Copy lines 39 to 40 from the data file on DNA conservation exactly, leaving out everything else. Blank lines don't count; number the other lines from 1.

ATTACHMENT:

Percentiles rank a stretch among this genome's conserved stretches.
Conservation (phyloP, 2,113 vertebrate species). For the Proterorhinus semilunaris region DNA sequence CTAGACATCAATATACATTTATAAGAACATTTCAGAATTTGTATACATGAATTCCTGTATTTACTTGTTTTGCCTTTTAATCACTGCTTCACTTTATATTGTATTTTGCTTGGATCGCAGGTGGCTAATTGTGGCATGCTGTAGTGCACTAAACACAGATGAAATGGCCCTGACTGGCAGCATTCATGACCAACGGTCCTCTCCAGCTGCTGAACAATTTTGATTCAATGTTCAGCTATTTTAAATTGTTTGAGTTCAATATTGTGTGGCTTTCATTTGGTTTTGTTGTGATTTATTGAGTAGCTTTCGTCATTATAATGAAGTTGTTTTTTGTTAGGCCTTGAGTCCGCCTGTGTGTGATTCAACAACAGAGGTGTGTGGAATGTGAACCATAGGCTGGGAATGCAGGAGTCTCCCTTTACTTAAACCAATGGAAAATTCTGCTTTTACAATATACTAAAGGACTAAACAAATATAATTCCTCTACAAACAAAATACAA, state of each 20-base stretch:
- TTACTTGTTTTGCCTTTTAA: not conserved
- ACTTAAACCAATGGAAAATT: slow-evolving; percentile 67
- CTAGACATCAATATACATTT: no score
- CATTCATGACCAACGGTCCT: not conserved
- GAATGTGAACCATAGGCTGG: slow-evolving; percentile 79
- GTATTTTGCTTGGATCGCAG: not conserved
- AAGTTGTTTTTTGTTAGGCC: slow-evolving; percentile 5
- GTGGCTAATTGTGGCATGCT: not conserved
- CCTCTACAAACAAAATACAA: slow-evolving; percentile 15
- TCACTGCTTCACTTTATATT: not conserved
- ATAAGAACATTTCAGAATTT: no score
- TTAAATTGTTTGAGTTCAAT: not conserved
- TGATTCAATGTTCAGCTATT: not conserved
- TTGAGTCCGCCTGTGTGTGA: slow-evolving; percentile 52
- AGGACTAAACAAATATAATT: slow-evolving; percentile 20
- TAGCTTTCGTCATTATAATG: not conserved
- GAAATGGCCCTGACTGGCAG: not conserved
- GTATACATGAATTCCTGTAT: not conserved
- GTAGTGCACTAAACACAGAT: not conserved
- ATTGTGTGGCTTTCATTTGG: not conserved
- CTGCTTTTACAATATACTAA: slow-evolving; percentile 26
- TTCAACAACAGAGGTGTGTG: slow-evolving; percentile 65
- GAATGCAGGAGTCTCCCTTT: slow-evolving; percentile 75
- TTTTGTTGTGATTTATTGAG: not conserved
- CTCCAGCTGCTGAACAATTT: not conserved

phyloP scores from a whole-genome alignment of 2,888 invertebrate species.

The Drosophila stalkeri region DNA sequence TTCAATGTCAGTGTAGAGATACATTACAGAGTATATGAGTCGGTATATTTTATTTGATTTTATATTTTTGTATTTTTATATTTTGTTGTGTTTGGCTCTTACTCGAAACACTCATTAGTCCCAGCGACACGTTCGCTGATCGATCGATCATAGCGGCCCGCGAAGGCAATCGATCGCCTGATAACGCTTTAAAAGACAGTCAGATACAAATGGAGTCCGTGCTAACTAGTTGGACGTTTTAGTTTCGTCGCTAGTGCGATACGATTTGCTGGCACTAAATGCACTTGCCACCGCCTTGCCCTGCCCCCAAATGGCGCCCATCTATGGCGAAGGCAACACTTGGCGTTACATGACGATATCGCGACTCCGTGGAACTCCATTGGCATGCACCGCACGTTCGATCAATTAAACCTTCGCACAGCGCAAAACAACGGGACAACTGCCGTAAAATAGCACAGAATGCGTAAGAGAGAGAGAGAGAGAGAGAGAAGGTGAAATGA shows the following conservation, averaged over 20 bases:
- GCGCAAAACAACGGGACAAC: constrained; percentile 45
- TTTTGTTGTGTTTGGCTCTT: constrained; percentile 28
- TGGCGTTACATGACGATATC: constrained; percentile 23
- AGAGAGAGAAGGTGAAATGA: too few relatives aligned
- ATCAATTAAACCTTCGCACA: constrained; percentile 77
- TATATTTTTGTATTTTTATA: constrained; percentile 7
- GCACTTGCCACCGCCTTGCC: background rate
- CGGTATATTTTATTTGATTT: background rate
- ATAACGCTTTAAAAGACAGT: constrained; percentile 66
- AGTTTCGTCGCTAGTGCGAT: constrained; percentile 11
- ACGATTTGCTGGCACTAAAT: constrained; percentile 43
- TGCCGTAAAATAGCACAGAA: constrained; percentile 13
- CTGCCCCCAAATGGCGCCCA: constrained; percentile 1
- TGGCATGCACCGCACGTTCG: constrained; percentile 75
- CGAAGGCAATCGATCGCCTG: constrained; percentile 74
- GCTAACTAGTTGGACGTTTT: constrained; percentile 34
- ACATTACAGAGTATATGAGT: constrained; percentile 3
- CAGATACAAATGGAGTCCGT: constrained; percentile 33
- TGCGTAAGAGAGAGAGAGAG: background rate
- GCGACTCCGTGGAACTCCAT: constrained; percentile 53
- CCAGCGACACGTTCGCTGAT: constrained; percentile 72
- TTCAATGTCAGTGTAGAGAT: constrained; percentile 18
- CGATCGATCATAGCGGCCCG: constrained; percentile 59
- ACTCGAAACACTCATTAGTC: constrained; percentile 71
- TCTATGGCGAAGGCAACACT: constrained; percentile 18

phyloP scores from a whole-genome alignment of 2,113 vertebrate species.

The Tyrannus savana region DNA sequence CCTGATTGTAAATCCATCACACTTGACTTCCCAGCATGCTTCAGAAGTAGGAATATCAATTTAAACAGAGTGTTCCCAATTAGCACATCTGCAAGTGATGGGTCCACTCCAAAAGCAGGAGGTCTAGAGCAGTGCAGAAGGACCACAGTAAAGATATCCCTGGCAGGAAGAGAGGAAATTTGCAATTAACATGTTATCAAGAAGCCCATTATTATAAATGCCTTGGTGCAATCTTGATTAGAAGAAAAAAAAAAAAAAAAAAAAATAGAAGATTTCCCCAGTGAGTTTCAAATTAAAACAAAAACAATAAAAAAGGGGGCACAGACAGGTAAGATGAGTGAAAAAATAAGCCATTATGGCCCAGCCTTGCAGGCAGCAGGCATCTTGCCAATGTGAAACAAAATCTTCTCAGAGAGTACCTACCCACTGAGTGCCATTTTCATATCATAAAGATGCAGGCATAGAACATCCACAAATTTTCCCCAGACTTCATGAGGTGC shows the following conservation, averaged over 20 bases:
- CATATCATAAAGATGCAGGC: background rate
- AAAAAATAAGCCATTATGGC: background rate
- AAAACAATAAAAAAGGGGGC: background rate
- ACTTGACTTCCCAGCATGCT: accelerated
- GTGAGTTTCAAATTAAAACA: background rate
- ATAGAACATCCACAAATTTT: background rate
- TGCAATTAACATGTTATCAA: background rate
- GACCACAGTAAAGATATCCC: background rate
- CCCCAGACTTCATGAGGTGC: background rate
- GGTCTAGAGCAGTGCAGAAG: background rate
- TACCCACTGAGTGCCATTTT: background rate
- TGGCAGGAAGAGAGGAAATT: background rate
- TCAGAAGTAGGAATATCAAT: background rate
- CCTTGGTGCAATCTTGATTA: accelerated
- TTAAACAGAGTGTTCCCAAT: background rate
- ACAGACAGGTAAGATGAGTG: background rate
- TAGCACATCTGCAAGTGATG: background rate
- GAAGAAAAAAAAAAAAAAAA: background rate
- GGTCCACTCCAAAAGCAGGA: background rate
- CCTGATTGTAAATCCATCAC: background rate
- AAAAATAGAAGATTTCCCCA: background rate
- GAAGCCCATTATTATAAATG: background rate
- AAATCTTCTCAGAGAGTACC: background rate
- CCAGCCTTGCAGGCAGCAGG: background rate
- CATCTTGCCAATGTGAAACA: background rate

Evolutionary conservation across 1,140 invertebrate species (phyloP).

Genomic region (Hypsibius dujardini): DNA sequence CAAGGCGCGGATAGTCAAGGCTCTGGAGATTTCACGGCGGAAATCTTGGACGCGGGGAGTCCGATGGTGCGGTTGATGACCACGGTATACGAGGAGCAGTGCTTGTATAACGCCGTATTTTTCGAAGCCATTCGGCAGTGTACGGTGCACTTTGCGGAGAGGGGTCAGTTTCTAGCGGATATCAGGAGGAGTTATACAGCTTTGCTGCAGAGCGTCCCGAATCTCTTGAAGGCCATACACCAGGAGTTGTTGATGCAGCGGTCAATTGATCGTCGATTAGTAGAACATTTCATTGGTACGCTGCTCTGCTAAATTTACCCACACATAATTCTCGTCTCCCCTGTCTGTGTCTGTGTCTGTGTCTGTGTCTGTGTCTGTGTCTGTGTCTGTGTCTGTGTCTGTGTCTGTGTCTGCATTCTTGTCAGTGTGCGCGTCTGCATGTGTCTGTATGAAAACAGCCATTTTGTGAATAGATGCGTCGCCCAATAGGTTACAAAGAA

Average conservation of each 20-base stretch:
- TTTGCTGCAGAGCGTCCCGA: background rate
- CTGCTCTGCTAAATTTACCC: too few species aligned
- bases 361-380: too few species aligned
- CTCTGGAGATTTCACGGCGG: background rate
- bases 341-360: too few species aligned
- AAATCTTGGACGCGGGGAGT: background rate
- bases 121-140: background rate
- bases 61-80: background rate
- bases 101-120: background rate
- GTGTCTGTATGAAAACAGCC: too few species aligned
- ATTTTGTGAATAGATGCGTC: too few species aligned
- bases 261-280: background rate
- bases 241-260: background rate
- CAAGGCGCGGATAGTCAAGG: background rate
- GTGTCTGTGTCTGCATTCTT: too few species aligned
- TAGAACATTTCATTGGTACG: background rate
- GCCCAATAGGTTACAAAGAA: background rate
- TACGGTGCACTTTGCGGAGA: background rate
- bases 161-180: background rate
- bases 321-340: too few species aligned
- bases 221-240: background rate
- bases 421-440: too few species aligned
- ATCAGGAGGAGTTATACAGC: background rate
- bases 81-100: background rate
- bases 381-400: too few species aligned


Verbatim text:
- AGTTTCGTCGCTAGTGCGAT: constrained; percentile 11
- ACGATTTGCTGGCACTAAAT: constrained; percentile 43